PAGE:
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After 30 minutes, we came across a sign pointing to the Cerrada de Elias, a narrowing of the gorge and where you can take the route closest to the river.  The terrain closes around you, and we immediately felt as though we had entered some corner of Middle Earth.  Our previously well-defined track gave way to timber board walks that hugged sheer cliffs, and we crossed the torrential river on slender timber bridges.  Water dripped down the cliffside, through mosses and maiden hair ferns, waterfalls cascaded down vicious crevices, and we felt alone in this prehistoric and magical domain.

As the river courses through the valley, so the track twists and turns, and around every corner a new, and ever more dramatic backdrop is revealed as layers of landscape are stripped away.  We have seen some stunning scenery since we have lived in Spain, but even on a grey rainy day, this took some beating.  On a day with clear blue sky and bight sunshine, this must be one of the most beautiful places in the whole of Spain.

We picnicked on some of our leftover Christmas sausage rolls and mini quiches, crisps and some chocolate truffles - very healthy, but good for the energy levels.  It was chilly, and the drizzle returned frequently, but did little to dampen the exhilaration of this walk through an extraordinary place.  We felt very privileged.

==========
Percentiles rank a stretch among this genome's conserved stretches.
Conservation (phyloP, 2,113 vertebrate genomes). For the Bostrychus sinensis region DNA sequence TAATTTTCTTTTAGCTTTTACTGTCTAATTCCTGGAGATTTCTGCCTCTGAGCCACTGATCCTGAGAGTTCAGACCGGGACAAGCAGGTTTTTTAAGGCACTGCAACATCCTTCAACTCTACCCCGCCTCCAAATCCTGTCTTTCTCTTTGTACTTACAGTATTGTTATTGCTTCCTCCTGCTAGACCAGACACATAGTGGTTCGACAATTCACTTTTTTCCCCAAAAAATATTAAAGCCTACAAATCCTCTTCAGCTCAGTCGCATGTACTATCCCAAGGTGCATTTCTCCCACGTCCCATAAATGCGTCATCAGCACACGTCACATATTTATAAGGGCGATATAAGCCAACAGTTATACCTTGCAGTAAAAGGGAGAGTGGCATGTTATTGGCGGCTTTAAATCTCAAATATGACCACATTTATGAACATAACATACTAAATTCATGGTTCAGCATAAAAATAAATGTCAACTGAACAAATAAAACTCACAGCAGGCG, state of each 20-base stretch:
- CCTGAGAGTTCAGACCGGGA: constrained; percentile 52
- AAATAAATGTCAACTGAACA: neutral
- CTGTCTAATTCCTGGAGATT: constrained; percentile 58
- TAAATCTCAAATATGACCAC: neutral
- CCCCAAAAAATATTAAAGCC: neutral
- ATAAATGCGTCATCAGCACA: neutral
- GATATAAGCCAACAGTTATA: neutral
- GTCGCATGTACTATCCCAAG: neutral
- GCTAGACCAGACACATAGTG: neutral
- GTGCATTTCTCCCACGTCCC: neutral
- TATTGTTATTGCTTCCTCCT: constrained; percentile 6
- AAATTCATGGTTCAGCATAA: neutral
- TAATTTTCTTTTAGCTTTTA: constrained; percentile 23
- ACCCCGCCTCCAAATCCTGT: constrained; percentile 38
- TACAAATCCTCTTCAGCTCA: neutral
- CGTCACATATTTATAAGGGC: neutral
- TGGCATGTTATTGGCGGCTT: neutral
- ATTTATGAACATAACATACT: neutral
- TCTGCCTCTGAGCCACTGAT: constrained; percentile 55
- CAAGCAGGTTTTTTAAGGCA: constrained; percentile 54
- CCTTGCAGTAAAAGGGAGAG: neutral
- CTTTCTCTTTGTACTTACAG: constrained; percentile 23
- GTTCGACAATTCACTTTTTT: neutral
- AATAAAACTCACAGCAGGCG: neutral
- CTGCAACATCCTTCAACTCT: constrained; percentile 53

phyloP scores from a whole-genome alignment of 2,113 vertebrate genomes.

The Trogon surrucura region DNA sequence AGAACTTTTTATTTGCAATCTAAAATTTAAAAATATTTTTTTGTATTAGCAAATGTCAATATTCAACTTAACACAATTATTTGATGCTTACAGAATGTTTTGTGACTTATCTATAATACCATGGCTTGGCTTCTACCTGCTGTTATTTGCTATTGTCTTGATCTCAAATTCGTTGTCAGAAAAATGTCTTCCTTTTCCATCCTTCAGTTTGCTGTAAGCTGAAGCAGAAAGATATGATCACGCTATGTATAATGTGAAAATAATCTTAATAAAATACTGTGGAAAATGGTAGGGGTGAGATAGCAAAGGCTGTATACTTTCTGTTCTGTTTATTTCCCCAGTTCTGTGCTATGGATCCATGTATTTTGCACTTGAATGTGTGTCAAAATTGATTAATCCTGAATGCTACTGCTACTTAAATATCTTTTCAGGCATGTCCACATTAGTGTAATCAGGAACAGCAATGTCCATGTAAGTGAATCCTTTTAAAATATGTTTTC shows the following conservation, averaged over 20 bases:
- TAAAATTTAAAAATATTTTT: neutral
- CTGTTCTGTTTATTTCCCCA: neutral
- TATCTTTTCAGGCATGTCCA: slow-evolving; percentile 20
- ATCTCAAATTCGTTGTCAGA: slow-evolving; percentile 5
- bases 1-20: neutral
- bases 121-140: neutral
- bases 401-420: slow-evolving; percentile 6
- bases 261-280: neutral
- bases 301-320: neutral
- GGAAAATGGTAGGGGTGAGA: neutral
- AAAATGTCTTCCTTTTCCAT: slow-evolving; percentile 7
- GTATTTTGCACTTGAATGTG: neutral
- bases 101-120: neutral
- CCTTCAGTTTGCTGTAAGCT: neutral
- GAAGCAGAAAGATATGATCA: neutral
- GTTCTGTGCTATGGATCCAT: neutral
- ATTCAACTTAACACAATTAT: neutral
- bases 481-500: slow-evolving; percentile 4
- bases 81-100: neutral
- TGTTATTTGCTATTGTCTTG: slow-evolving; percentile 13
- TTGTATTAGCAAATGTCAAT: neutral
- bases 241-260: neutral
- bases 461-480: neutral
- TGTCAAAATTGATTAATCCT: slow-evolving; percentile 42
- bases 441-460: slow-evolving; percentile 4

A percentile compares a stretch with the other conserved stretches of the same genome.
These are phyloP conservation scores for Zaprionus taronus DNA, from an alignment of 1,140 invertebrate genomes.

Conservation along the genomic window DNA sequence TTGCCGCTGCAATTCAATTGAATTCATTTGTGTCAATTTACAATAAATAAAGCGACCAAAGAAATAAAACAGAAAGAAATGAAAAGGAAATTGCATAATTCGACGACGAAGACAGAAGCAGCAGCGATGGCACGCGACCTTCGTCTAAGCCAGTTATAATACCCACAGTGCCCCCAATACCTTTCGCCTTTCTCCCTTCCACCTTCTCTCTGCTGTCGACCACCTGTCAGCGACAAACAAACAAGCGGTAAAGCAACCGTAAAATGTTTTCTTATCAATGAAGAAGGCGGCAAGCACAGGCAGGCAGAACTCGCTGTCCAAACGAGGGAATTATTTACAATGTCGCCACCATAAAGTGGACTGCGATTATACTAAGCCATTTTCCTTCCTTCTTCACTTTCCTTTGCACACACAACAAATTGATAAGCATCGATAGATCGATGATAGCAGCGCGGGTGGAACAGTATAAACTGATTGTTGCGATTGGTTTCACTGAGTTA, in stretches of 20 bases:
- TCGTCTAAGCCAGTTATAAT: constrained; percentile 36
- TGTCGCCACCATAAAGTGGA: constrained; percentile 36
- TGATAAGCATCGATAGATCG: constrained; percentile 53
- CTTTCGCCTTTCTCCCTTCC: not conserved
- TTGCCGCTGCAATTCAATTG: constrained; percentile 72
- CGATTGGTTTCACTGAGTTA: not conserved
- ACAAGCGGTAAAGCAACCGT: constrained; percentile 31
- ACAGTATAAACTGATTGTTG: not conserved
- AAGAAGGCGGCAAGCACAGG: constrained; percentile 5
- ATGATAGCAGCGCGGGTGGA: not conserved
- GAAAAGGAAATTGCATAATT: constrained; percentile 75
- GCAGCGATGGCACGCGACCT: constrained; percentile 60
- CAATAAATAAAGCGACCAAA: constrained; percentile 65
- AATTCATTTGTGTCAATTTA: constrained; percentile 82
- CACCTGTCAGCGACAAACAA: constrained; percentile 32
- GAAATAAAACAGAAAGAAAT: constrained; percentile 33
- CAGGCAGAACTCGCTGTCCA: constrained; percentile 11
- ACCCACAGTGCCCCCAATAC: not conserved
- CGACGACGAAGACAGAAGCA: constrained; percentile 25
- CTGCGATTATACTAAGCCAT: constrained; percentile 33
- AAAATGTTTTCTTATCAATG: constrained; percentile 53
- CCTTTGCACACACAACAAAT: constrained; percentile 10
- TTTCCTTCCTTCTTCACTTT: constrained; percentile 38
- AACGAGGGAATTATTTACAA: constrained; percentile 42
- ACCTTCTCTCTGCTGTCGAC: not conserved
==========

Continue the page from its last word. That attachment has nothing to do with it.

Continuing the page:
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 picnic on the Rio Borosa walk (aka Middle Earth)

picnic on the Rio Borosa walk (aka Middle Earth)

On our way back from the walk, we stopped off in the village of Arroyo Frio for a quick beer and tapas, feeling snug and cosy and very relaxed.  Light was fading and we returned to the hotel, excited by the prospect of our new suite and a bath!  The change of bedroom did not disappoint, and although this room (we were told) did not have the best view, the room was lovely, complete with doors that opened onto the garden, and its own log-burning stove.  Mind you, the latter clearly had not been used, and there was no wood provided.  The bath, however, was fabulous after a day of chilly and damp outdoor pursuits.

On this second evening, we got to grips with the set menu, and we both had different versions of trout, and both versions were delicious.  On our first night, we had rather overdosed on cheese so learned from our mistake.  In fact, for 24 hours the thought of cheese made me come over rather peculiar!

That night, we cracked open a bottle of champagne, and simply relished being in our own little mountain hideaway.

Trench Foot and Damp Trousers in Cazorla

Trench Foot and Damp Trousers in Cazorla

Boxing Day in the Sierras de Cazorla, Segura y Las Villas

Boxing Day in the Sierras de Cazorla, Segura y Las Villas